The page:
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  #11  
Old 06-23-2009, 04:25 PM
SueVB7 SueVB7 is offline
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1. I used my normal writing style.

2. Formal because it is supposed to be in the format you would use at work.

3. I identified tasks but not like "Task 4(A)(2)" because I would never do that at work. The person reading my end product at work wouldn't know the number or order of tasks I had and wouldn't care. To them, it just makes it more confusing to follow. I assumed that the graders would have a similar mindset.

4. Appendices

5. Graphs.

6. I put in what I thought was needed but without being longwinded.

7. Executive Summaries are a wonderful thing. They should always be less than one page. If a topic doesn't make it into the executive summary, then it is superfluous. Supporting documentation for each of the topics covered in the executive summary needs to follow.
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  #12  
Old 06-23-2009, 04:36 PM
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ElDucky ElDucky is offline
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Oh ya. I didn't use Executive summaries. A few tasks I had a quick introductory paragraph. Basically any number of styles are fine as long as it's organised and you answer the questions they want to answered.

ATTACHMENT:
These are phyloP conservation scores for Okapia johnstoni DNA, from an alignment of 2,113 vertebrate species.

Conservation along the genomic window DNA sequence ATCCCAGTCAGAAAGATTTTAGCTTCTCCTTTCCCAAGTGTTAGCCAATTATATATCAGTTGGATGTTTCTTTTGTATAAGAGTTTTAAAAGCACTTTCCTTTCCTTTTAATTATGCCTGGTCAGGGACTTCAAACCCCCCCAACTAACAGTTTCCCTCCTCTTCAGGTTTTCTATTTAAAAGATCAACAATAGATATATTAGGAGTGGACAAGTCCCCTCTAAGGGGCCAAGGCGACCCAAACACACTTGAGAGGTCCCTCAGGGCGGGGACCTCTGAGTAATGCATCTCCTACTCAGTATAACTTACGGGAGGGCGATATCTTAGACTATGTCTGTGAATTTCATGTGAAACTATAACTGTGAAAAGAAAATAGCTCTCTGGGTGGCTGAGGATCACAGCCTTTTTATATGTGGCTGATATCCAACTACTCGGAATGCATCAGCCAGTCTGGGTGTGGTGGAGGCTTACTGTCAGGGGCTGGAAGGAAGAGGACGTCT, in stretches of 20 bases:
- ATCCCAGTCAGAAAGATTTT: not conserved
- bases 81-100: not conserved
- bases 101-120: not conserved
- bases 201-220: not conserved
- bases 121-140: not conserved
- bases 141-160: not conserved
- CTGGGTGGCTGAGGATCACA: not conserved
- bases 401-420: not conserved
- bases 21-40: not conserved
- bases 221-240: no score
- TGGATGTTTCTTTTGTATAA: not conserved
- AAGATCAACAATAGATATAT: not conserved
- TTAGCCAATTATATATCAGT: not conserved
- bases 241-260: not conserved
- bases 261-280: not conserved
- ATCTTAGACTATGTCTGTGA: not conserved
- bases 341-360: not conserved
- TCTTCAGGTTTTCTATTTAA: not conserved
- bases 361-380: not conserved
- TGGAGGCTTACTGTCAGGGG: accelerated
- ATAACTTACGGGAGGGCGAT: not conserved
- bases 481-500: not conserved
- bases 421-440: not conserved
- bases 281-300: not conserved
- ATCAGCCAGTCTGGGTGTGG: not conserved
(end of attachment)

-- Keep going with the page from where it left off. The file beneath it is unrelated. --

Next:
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  #13  
Old 06-23-2009, 04:41 PM
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1. Many words vs. Few words

My final submission was 26 pages long, about 7,900 words. I think it's important to be succinct, but also to express your ideas clearly. Too few words might not get the point across, but too many might muddy the waters. I don't think there is a formula for how much to write - just keep it clean and clear.

2. Formal vs. Informal

I don't think formal vs. informal is the issue. It's important to use plain language regardless of the hypothetical audience (client or internal). Plain language is not necessarily informal - it just isn't flowery or overcooked. No need for ten-cent words.

3. Use Task identifier vs. DON'T use Task identifier (i.e. Task 4(A)(2))

I took the approach of writing this like an actual client memo, and therefore avoided the task identifiers (but used very clear headings to identify the tasks). I don't think it matters one way or the other, as long as the answers to the given questions are easy to find.

4. Appendix vs. NO Appendix

I did not use appendices, and tried to limit the tables and output to what was absolutely necessary for them to grade the paper. (The SOA was pretty good about indicating which answers required more details and which didn't. I used that as my guide.) Again, I don't think it matters either way, as long as your paper is well organized.

5. Graphs vs. NO Graphs

I followed the lead of not adding graphs, but I can't imagine the SOA would fail anyone for including one. If you think a graph adds to the clarity of your response (without blowing up your file size), I'd include it - but I certainly think a clear response can be drafted without the support of graphs.

6. Level of detail/supporting information

I'll echo what others are saying - answer the question as clearly as possible, and then get the "f" out of Dodge! Don't treat this like an exam - writing reams and reams in hopes of capturing all the key points (at least that's what I do in the essay exams!). Treat it like a client memo. Clarity and brevity tend to go hand in hand.

Supporting info - same idea - include what is necessary. The task descriptions tell you what they want to see.